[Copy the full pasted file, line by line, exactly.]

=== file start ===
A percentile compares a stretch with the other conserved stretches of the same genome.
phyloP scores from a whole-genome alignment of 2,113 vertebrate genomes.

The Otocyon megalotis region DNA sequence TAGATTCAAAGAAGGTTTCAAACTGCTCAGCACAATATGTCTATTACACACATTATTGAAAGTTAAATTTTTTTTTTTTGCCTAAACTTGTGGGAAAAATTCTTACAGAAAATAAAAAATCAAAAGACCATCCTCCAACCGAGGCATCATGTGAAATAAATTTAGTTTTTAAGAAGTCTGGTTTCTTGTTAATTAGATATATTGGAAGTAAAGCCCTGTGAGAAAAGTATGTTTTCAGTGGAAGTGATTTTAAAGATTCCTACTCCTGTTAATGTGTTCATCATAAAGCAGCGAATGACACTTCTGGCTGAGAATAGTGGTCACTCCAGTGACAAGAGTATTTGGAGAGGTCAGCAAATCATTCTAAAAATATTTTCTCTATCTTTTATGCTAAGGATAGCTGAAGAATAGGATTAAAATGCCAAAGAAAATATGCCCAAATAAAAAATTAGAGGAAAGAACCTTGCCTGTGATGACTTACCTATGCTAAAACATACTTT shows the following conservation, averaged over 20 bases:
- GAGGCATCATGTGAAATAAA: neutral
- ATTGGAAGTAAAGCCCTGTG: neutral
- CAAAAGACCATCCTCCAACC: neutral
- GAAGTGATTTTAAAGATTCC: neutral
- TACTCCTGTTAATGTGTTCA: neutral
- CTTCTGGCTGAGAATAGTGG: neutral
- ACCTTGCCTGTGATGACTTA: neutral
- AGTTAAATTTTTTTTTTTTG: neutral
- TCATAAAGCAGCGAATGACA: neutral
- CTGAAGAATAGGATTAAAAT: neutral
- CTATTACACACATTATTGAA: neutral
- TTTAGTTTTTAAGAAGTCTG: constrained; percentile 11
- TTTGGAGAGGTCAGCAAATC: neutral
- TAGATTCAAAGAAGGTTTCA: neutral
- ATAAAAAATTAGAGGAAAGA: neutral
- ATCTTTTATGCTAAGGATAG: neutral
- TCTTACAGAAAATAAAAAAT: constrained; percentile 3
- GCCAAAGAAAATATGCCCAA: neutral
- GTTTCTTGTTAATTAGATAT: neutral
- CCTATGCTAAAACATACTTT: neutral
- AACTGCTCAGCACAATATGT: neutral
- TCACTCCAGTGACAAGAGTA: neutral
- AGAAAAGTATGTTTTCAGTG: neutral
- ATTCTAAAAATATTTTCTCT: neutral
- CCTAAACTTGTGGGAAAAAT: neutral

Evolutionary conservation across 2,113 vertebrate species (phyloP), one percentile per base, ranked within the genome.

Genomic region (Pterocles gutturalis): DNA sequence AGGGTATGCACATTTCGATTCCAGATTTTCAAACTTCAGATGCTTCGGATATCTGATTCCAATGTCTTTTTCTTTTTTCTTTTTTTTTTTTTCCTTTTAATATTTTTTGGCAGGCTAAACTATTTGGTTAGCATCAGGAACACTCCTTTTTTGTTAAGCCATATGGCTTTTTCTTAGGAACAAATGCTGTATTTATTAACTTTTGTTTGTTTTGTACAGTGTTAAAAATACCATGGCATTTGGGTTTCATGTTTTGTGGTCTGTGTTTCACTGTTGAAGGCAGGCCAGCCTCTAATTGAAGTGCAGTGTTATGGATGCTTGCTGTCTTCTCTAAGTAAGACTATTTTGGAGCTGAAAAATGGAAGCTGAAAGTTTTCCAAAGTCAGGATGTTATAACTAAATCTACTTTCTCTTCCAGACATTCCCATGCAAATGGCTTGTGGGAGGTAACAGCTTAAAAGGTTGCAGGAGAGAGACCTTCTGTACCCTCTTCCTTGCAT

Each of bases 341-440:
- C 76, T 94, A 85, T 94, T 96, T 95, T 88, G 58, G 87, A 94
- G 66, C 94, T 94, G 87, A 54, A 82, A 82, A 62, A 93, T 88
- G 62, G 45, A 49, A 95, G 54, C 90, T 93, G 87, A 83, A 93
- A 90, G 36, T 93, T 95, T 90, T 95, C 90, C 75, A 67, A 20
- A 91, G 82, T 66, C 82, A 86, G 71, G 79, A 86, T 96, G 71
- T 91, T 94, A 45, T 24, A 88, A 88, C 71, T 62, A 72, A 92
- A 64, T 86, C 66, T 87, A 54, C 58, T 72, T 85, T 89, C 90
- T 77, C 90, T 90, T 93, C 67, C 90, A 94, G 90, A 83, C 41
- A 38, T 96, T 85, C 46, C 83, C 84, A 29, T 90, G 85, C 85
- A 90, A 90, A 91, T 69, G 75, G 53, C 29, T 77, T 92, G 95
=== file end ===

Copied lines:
A percentile compares a stretch with the other conserved stretches of the same genome.
phyloP scores from a whole-genome alignment of 2,113 vertebrate genomes.

The Otocyon megalotis region DNA sequence TAGATTCAAAGAAGGTTTCAAACTGCTCAGCACAATATGTCTATTACACACATTATTGAAAGTTAAATTTTTTTTTTTTGCCTAAACTTGTGGGAAAAATTCTTACAGAAAATAAAAAATCAAAAGACCATCCTCCAACCGAGGCATCATGTGAAATAAATTTAGTTTTTAAGAAGTCTGGTTTCTTGTTAATTAGATATATTGGAAGTAAAGCCCTGTGAGAAAAGTATGTTTTCAGTGGAAGTGATTTTAAAGATTCCTACTCCTGTTAATGTGTTCATCATAAAGCAGCGAATGACACTTCTGGCTGAGAATAGTGGTCACTCCAGTGACAAGAGTATTTGGAGAGGTCAGCAAATCATTCTAAAAATATTTTCTCTATCTTTTATGCTAAGGATAGCTGAAGAATAGGATTAAAATGCCAAAGAAAATATGCCCAAATAAAAAATTAGAGGAAAGAACCTTGCCTGTGATGACTTACCTATGCTAAAACATACTTT shows the following conservation, averaged over 20 bases:
- GAGGCATCATGTGAAATAAA: neutral
- ATTGGAAGTAAAGCCCTGTG: neutral
- CAAAAGACCATCCTCCAACC: neutral
- GAAGTGATTTTAAAGATTCC: neutral
- TACTCCTGTTAATGTGTTCA: neutral
- CTTCTGGCTGAGAATAGTGG: neutral
- ACCTTGCCTGTGATGACTTA: neutral
- AGTTAAATTTTTTTTTTTTG: neutral
- TCATAAAGCAGCGAATGACA: neutral
- CTGAAGAATAGGATTAAAAT: neutral
- CTATTACACACATTATTGAA: neutral
- TTTAGTTTTTAAGAAGTCTG: constrained; percentile 11
- TTTGGAGAGGTCAGCAAATC: neutral
- TAGATTCAAAGAAGGTTTCA: neutral
- ATAAAAAATTAGAGGAAAGA: neutral
- ATCTTTTATGCTAAGGATAG: neutral
- TCTTACAGAAAATAAAAAAT: constrained; percentile 3
- GCCAAAGAAAATATGCCCAA: neutral
- GTTTCTTGTTAATTAGATAT: neutral
- CCTATGCTAAAACATACTTT: neutral
- AACTGCTCAGCACAATATGT: neutral
- TCACTCCAGTGACAAGAGTA: neutral
- AGAAAAGTATGTTTTCAGTG: neutral
- ATTCTAAAAATATTTTCTCT: neutral
- CCTAAACTTGTGGGAAAAAT: neutral

Evolutionary conservation across 2,113 vertebrate species (phyloP), one percentile per base, ranked within the genome.

Genomic region (Pterocles gutturalis): DNA sequence AGGGTATGCACATTTCGATTCCAGATTTTCAAACTTCAGATGCTTCGGATATCTGATTCCAATGTCTTTTTCTTTTTTCTTTTTTTTTTTTTCCTTTTAATATTTTTTGGCAGGCTAAACTATTTGGTTAGCATCAGGAACACTCCTTTTTTGTTAAGCCATATGGCTTTTTCTTAGGAACAAATGCTGTATTTATTAACTTTTGTTTGTTTTGTACAGTGTTAAAAATACCATGGCATTTGGGTTTCATGTTTTGTGGTCTGTGTTTCACTGTTGAAGGCAGGCCAGCCTCTAATTGAAGTGCAGTGTTATGGATGCTTGCTGTCTTCTCTAAGTAAGACTATTTTGGAGCTGAAAAATGGAAGCTGAAAGTTTTCCAAAGTCAGGATGTTATAACTAAATCTACTTTCTCTTCCAGACATTCCCATGCAAATGGCTTGTGGGAGGTAACAGCTTAAAAGGTTGCAGGAGAGAGACCTTCTGTACCCTCTTCCTTGCAT

Each of bases 341-440:
- C 76, T 94, A 85, T 94, T 96, T 95, T 88, G 58, G 87, A 94
- G 66, C 94, T 94, G 87, A 54, A 82, A 82, A 62, A 93, T 88
- G 62, G 45, A 49, A 95, G 54, C 90, T 93, G 87, A 83, A 93
- A 90, G 36, T 93, T 95, T 90, T 95, C 90, C 75, A 67, A 20
- A 91, G 82, T 66, C 82, A 86, G 71, G 79, A 86, T 96, G 71
- T 91, T 94, A 45, T 24, A 88, A 88, C 71, T 62, A 72, A 92
- A 64, T 86, C 66, T 87, A 54, C 58, T 72, T 85, T 89, C 90
- T 77, C 90, T 90, T 93, C 67, C 90, A 94, G 90, A 83, C 41
- A 38, T 96, T 85, C 46, C 83, C 84, A 29, T 90, G 85, C 85
- A 90, A 90, A 91, T 69, G 75, G 53, C 29, T 77, T 92, G 95